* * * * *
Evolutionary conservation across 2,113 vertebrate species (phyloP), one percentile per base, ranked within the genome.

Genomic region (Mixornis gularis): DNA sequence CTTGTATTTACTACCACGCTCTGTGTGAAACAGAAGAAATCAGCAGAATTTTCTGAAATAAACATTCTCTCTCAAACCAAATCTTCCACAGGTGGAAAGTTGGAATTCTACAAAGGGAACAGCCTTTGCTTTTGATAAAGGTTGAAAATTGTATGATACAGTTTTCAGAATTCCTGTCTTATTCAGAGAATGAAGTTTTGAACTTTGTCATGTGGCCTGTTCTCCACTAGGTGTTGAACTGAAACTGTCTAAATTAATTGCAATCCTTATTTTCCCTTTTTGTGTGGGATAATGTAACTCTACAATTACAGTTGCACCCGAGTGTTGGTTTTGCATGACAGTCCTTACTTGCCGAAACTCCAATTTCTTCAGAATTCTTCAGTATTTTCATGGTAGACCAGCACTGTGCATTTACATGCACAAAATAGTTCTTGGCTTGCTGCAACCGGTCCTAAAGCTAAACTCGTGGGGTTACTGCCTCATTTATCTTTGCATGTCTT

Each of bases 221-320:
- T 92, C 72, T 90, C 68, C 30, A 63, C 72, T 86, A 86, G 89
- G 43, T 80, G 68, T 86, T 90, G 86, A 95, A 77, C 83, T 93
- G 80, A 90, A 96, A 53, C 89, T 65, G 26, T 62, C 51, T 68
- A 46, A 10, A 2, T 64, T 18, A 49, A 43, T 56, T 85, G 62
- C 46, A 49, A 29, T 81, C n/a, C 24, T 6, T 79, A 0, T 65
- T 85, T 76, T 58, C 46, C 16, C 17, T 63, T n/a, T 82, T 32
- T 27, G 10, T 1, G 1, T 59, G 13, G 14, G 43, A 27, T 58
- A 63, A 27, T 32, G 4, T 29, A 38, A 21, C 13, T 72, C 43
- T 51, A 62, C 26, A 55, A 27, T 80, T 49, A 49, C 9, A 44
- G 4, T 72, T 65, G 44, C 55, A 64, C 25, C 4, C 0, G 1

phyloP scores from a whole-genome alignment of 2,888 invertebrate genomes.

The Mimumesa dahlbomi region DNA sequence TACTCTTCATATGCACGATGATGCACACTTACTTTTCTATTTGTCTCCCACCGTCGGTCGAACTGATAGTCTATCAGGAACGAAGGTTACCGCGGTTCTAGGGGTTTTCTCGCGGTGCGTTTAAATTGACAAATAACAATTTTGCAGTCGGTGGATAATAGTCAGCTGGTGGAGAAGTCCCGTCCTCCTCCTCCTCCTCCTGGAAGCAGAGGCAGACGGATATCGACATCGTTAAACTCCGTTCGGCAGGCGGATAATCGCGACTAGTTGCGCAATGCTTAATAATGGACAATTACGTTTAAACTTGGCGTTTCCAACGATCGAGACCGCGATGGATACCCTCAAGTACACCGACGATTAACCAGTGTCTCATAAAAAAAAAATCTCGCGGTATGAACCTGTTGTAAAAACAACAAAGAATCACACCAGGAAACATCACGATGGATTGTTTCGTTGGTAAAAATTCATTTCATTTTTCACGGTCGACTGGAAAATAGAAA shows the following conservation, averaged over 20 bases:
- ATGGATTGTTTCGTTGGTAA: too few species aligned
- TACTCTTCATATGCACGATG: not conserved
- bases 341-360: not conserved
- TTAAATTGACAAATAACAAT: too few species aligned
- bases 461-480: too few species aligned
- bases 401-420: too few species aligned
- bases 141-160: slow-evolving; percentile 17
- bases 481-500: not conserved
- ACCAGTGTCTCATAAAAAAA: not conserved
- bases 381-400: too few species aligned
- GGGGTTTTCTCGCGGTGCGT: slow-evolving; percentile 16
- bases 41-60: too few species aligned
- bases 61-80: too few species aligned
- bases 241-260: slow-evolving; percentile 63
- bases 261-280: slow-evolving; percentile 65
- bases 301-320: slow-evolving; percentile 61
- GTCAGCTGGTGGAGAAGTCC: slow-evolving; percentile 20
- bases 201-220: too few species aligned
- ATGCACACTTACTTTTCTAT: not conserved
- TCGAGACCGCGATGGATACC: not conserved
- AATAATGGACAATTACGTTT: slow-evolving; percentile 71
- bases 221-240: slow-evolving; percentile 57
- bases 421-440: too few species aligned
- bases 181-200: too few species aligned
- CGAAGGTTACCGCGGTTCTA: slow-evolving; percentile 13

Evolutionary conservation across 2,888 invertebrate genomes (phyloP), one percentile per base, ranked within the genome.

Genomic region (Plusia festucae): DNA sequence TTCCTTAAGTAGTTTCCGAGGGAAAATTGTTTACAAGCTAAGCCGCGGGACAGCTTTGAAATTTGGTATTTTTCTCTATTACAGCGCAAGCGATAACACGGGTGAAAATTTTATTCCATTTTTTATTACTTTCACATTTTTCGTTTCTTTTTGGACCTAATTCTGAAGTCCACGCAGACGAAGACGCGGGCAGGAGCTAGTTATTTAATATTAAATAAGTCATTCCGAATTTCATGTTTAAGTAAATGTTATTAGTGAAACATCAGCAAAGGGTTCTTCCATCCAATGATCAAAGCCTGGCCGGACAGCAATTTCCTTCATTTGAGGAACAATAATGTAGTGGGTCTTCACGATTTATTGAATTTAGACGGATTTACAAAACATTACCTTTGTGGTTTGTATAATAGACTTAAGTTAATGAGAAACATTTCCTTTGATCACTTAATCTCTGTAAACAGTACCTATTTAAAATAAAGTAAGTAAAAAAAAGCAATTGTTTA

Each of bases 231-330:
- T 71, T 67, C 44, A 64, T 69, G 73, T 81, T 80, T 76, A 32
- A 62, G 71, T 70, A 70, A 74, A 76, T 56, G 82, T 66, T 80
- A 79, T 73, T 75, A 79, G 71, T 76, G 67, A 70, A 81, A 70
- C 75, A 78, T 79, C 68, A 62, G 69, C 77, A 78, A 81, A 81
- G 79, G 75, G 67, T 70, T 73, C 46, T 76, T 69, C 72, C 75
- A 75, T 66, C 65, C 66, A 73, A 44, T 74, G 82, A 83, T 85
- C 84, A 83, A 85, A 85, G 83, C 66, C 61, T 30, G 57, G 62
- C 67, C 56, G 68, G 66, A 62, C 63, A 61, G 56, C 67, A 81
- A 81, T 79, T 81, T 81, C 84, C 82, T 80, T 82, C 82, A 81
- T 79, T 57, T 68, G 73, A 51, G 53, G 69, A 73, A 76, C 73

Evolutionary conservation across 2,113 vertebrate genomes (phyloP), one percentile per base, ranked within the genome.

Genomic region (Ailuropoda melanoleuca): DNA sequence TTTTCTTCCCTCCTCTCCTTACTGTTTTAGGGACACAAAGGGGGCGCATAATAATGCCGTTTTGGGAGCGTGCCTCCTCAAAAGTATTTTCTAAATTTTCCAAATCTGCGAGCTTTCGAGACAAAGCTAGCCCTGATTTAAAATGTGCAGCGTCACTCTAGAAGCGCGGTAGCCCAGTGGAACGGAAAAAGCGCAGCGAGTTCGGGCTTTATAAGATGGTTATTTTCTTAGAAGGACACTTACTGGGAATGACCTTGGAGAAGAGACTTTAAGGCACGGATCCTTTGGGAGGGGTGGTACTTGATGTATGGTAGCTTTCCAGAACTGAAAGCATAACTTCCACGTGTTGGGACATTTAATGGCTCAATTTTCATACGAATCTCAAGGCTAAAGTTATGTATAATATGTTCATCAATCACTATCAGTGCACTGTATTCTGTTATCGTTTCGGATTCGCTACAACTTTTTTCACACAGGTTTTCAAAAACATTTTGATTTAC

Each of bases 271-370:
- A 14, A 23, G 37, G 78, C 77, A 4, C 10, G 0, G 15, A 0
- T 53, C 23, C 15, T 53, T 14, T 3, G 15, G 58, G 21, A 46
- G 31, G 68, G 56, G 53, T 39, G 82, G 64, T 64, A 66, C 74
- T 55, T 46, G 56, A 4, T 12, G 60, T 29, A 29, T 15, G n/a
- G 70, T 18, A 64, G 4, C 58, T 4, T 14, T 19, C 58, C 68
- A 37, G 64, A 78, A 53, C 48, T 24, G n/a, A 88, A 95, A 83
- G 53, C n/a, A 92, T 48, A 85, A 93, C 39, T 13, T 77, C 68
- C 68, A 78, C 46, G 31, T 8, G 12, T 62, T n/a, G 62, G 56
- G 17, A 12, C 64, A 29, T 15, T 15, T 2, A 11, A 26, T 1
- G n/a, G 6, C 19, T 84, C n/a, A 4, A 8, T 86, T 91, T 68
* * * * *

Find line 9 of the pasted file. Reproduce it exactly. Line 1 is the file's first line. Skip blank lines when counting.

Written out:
- T 85, T 76, T 58, C 46, C 16, C 17, T 63, T n/a, T 82, T 32